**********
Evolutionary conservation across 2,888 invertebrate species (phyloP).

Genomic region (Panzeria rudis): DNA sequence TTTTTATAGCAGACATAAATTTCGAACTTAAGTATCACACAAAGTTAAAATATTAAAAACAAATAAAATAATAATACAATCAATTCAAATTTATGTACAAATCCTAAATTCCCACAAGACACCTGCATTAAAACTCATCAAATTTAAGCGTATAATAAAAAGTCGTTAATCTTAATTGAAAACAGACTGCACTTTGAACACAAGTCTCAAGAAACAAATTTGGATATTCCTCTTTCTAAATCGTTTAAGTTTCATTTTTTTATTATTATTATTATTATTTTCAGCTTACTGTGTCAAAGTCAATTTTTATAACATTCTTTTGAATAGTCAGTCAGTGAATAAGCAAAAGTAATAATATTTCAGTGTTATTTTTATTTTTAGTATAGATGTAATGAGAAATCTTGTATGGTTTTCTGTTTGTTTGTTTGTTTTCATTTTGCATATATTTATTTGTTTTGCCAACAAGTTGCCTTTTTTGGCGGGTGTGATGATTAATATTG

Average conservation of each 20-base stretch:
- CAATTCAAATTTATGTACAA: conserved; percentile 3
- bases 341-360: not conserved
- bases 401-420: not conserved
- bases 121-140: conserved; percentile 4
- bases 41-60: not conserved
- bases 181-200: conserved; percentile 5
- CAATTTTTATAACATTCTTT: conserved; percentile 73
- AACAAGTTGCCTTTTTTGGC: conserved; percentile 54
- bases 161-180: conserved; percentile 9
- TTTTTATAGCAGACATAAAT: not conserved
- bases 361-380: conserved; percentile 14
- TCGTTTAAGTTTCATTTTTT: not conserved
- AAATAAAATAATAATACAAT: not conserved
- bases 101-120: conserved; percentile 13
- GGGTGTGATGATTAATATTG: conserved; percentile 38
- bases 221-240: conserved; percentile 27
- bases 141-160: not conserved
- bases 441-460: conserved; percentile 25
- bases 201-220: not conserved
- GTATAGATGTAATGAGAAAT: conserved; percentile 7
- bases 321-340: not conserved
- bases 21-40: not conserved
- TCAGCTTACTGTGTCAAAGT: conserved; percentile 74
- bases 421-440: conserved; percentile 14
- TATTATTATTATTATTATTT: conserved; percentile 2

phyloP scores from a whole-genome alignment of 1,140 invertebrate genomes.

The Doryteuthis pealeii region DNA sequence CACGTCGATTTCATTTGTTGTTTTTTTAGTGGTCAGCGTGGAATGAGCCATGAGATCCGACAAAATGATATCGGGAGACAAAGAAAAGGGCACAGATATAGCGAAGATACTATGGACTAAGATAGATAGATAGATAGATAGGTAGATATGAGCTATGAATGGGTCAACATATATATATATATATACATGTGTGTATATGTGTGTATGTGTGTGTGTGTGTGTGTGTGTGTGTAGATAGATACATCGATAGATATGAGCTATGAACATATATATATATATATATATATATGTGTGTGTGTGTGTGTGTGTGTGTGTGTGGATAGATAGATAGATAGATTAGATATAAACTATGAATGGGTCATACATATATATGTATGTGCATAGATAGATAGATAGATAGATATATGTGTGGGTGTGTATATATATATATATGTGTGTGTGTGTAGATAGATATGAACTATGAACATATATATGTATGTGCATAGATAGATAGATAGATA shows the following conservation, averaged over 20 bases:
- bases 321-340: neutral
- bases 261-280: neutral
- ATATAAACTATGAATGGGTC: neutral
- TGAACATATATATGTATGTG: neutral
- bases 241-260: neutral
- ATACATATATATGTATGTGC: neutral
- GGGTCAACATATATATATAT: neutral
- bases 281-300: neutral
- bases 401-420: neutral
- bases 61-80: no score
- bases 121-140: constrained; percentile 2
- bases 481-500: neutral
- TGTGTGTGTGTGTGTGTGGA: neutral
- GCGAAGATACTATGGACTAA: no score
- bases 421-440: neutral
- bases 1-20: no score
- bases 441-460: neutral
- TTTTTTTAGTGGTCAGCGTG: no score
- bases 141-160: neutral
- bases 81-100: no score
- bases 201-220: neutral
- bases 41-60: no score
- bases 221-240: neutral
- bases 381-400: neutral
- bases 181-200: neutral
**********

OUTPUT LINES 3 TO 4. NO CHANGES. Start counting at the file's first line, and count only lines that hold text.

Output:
Average conservation of each 20-base stretch:
- CAATTCAAATTTATGTACAA: conserved; percentile 3